And clearing the sill of the world.

It is always a matter, my darling,
Of life or death, as I had forgotten. I wish
What I wished you before, but harder.
-Richard Wilbur
read a loud
It is K's seventeenth birthday and I found this poem. She loves to write and read, she is often hunched over and leaning against the bed with papers strewn about her. We peek in, it makes us smile and gives us joy.

Here is one of the three poems, she wrote on her way home from London. Funny how our kids can bring such joy. Last night at Bible study we were discussing how children are a blessing, but can be a curse if they do not fear the Lord. She makes me remember the wish to be blessed with 4 or 5 more. But alas, she is our only and she is growing up.


I see a train
Of sour dames
Parading pain
And scorning gain.

To them sweet wine
And smoke unwind
And quickly bind
The human mind.

To them I say
I'd rather they
In darkness stay
Than come my way.

The more for me
And those who see
That truly we
In life are free.
- KCN 5/25/11

Friday, June 3, 2011

Trusting Him in Rest or at Work

On His Blindness
John Milton

When I consider how my light is spent
Ere half my days in this dark world and wide,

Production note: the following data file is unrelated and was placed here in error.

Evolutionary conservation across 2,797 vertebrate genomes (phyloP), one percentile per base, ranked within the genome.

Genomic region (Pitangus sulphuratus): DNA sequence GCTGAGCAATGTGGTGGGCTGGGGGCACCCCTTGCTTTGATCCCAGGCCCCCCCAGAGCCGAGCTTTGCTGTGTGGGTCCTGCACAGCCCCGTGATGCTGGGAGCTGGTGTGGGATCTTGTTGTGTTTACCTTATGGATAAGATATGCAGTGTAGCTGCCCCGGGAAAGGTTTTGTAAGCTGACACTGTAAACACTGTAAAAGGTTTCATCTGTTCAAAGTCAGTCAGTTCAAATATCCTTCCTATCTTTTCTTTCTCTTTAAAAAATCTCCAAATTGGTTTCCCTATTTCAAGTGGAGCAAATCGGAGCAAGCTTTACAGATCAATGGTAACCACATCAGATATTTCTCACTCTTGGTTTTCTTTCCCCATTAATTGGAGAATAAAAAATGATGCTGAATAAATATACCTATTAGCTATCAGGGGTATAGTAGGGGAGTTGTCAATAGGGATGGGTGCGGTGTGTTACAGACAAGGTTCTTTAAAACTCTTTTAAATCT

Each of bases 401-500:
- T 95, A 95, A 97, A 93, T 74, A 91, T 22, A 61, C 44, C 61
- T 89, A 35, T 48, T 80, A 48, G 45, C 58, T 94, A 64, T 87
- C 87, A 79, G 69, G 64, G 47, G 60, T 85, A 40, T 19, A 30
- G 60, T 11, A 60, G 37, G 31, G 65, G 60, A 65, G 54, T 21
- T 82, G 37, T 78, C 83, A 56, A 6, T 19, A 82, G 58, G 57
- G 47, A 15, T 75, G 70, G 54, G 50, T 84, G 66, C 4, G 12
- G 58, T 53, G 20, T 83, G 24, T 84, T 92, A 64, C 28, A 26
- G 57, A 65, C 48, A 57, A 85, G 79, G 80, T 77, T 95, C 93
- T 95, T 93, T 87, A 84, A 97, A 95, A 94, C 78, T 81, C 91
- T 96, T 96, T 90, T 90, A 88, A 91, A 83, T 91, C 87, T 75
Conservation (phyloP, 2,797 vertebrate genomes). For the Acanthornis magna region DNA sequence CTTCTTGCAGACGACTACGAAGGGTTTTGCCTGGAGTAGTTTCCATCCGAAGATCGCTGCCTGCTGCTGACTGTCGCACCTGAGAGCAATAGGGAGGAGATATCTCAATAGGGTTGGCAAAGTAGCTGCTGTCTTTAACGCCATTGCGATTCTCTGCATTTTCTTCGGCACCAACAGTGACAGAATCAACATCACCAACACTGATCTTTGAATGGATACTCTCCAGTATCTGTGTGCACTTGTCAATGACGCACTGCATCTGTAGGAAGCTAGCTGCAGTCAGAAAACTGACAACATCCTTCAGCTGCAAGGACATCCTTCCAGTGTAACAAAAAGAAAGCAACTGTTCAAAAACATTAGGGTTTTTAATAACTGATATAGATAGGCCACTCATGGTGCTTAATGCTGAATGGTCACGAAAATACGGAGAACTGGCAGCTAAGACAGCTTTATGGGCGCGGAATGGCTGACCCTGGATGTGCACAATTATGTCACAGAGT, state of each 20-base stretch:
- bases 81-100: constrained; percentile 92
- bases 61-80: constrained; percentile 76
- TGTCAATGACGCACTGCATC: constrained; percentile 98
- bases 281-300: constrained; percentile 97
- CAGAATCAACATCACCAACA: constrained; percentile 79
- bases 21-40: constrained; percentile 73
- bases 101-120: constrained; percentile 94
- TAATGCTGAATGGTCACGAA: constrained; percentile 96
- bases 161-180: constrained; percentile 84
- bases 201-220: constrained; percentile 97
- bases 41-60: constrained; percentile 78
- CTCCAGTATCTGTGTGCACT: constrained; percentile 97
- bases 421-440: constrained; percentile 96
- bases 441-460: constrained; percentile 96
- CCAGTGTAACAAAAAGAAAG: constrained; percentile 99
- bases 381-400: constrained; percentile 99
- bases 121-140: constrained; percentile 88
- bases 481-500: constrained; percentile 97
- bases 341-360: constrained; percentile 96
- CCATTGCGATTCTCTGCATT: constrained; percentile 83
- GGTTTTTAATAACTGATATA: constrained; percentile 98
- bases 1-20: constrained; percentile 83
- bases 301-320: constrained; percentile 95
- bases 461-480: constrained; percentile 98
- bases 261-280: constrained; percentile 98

And that one talent which is death to hide
Lodged with me useless, though my soul more bent
To serve therewith my Maker, and present
My true account, lest He returning chide,
"Doth God exact day labor, light denied?"
I fondly ask, But patience, to prevent
That murmur, soon replies, "God does not need
Either man's work or his own gifts.  Who best
bear his mild yoke, they serve him best.  His state
Is kingly:  thousands at his bidding speed,
And post o'er land and ocean without rest,
They also serve who only stand and wait."

Every time I read this poem, I am reminded, once again, that both waiting and working are prefaced by trusting in God for His providence and provision.  The idea of "being still" in the work.  Waiting in the waiting and being still in the work is hard, it is difficult, I struggle to maintain right thinking. Trusting that God is ever provident, and loving, and intentional is an exercise in actively remembering.  When  my mind is extrapolating  the "what ifs" and "what coulds" to an unhealthy degree, I am reminded, that I have forgotten to remember.
Good thing He gives grace and a multiplicity of  "Let's begin from the beginning, again..." (the "again" is probably mine?)